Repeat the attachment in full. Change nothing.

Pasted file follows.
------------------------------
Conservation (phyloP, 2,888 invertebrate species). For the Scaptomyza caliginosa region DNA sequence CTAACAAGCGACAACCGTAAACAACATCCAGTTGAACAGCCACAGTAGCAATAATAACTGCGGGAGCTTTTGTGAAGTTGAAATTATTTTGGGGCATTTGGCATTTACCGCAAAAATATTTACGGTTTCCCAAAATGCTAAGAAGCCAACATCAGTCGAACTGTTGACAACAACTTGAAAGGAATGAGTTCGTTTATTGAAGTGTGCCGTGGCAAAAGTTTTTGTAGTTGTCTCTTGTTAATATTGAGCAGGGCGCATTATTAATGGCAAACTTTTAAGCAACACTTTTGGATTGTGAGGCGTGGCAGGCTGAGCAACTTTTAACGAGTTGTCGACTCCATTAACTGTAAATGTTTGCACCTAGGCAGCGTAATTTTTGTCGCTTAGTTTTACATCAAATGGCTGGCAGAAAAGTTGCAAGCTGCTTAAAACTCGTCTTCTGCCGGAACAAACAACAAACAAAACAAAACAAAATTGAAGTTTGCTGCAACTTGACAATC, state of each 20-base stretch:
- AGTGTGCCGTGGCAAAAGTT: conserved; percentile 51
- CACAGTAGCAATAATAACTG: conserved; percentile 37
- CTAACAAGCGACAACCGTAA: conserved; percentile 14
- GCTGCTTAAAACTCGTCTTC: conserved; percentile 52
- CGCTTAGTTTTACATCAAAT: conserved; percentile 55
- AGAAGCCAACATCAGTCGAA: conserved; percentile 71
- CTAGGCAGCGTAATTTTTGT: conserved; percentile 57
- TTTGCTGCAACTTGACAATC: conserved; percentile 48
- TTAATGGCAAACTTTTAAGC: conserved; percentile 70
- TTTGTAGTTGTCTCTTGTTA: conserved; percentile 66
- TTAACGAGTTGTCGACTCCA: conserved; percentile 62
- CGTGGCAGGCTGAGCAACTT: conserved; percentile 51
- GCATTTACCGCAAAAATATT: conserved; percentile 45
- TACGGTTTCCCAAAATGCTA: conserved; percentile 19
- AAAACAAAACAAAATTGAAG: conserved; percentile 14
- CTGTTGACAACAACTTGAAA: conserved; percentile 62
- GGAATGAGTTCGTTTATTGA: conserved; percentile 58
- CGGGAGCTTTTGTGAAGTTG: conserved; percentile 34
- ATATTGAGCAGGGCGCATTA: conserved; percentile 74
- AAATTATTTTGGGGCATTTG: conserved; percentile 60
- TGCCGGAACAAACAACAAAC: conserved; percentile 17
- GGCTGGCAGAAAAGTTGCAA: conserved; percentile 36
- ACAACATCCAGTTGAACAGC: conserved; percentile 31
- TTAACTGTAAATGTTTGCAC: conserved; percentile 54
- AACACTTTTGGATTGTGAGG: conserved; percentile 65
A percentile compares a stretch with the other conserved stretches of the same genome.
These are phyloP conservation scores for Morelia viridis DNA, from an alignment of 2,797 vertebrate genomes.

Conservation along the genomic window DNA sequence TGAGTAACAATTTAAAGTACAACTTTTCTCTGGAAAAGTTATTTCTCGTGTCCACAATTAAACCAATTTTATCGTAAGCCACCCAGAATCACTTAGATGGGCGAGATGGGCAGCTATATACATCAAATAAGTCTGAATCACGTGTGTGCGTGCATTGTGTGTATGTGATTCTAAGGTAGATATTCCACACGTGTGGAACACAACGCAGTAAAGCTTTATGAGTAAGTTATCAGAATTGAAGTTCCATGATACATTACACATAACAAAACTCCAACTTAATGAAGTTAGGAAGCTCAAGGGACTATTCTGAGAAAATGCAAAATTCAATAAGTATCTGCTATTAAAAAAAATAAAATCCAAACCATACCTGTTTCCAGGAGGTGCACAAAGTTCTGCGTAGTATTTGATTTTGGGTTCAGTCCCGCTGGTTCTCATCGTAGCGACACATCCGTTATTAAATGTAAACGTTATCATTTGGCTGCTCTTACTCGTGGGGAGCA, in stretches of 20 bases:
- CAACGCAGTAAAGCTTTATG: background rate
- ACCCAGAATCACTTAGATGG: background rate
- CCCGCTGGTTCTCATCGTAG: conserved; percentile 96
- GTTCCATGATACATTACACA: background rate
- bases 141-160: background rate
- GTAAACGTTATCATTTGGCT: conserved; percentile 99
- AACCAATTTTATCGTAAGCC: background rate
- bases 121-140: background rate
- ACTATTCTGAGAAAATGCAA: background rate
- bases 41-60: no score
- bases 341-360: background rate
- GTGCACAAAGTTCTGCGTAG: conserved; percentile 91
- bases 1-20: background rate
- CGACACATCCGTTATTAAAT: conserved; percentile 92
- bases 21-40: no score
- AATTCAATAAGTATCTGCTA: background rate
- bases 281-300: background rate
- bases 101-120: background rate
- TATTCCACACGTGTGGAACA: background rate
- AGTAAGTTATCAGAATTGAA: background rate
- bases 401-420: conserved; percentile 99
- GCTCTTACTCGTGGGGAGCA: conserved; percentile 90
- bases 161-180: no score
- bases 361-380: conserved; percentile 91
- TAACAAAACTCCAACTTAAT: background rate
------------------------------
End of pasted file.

Conservation (phyloP, 2,888 invertebrate species). For the Scaptomyza caliginosa region DNA sequence CTAACAAGCGACAACCGTAAACAACATCCAGTTGAACAGCCACAGTAGCAATAATAACTGCGGGAGCTTTTGTGAAGTTGAAATTATTTTGGGGCATTTGGCATTTACCGCAAAAATATTTACGGTTTCCCAAAATGCTAAGAAGCCAACATCAGTCGAACTGTTGACAACAACTTGAAAGGAATGAGTTCGTTTATTGAAGTGTGCCGTGGCAAAAGTTTTTGTAGTTGTCTCTTGTTAATATTGAGCAGGGCGCATTATTAATGGCAAACTTTTAAGCAACACTTTTGGATTGTGAGGCGTGGCAGGCTGAGCAACTTTTAACGAGTTGTCGACTCCATTAACTGTAAATGTTTGCACCTAGGCAGCGTAATTTTTGTCGCTTAGTTTTACATCAAATGGCTGGCAGAAAAGTTGCAAGCTGCTTAAAACTCGTCTTCTGCCGGAACAAACAACAAACAAAACAAAACAAAATTGAAGTTTGCTGCAACTTGACAATC, state of each 20-base stretch:
- AGTGTGCCGTGGCAAAAGTT: conserved; percentile 51
- CACAGTAGCAATAATAACTG: conserved; percentile 37
- CTAACAAGCGACAACCGTAA: conserved; percentile 14
- GCTGCTTAAAACTCGTCTTC: conserved; percentile 52
- CGCTTAGTTTTACATCAAAT: conserved; percentile 55
- AGAAGCCAACATCAGTCGAA: conserved; percentile 71
- CTAGGCAGCGTAATTTTTGT: conserved; percentile 57
- TTTGCTGCAACTTGACAATC: conserved; percentile 48
- TTAATGGCAAACTTTTAAGC: conserved; percentile 70
- TTTGTAGTTGTCTCTTGTTA: conserved; percentile 66
- TTAACGAGTTGTCGACTCCA: conserved; percentile 62
- CGTGGCAGGCTGAGCAACTT: conserved; percentile 51
- GCATTTACCGCAAAAATATT: conserved; percentile 45
- TACGGTTTCCCAAAATGCTA: conserved; percentile 19
- AAAACAAAACAAAATTGAAG: conserved; percentile 14
- CTGTTGACAACAACTTGAAA: conserved; percentile 62
- GGAATGAGTTCGTTTATTGA: conserved; percentile 58
- CGGGAGCTTTTGTGAAGTTG: conserved; percentile 34
- ATATTGAGCAGGGCGCATTA: conserved; percentile 74
- AAATTATTTTGGGGCATTTG: conserved; percentile 60
- TGCCGGAACAAACAACAAAC: conserved; percentile 17
- GGCTGGCAGAAAAGTTGCAA: conserved; percentile 36
- ACAACATCCAGTTGAACAGC: conserved; percentile 31
- TTAACTGTAAATGTTTGCAC: conserved; percentile 54
- AACACTTTTGGATTGTGAGG: conserved; percentile 65
A percentile compares a stretch with the other conserved stretches of the same genome.
These are phyloP conservation scores for Morelia viridis DNA, from an alignment of 2,797 vertebrate genomes.

Conservation along the genomic window DNA sequence TGAGTAACAATTTAAAGTACAACTTTTCTCTGGAAAAGTTATTTCTCGTGTCCACAATTAAACCAATTTTATCGTAAGCCACCCAGAATCACTTAGATGGGCGAGATGGGCAGCTATATACATCAAATAAGTCTGAATCACGTGTGTGCGTGCATTGTGTGTATGTGATTCTAAGGTAGATATTCCACACGTGTGGAACACAACGCAGTAAAGCTTTATGAGTAAGTTATCAGAATTGAAGTTCCATGATACATTACACATAACAAAACTCCAACTTAATGAAGTTAGGAAGCTCAAGGGACTATTCTGAGAAAATGCAAAATTCAATAAGTATCTGCTATTAAAAAAAATAAAATCCAAACCATACCTGTTTCCAGGAGGTGCACAAAGTTCTGCGTAGTATTTGATTTTGGGTTCAGTCCCGCTGGTTCTCATCGTAGCGACACATCCGTTATTAAATGTAAACGTTATCATTTGGCTGCTCTTACTCGTGGGGAGCA, in stretches of 20 bases:
- CAACGCAGTAAAGCTTTATG: background rate
- ACCCAGAATCACTTAGATGG: background rate
- CCCGCTGGTTCTCATCGTAG: conserved; percentile 96
- GTTCCATGATACATTACACA: background rate
- bases 141-160: background rate
- GTAAACGTTATCATTTGGCT: conserved; percentile 99
- AACCAATTTTATCGTAAGCC: background rate
- bases 121-140: background rate
- ACTATTCTGAGAAAATGCAA: background rate
- bases 41-60: no score
- bases 341-360: background rate
- GTGCACAAAGTTCTGCGTAG: conserved; percentile 91
- bases 1-20: background rate
- CGACACATCCGTTATTAAAT: conserved; percentile 92
- bases 21-40: no score
- AATTCAATAAGTATCTGCTA: background rate
- bases 281-300: background rate
- bases 101-120: background rate
- TATTCCACACGTGTGGAACA: background rate
- AGTAAGTTATCAGAATTGAA: background rate
- bases 401-420: conserved; percentile 99
- GCTCTTACTCGTGGGGAGCA: conserved; percentile 90
- bases 161-180: no score
- bases 361-380: conserved; percentile 91
- TAACAAAACTCCAACTTAAT: background rate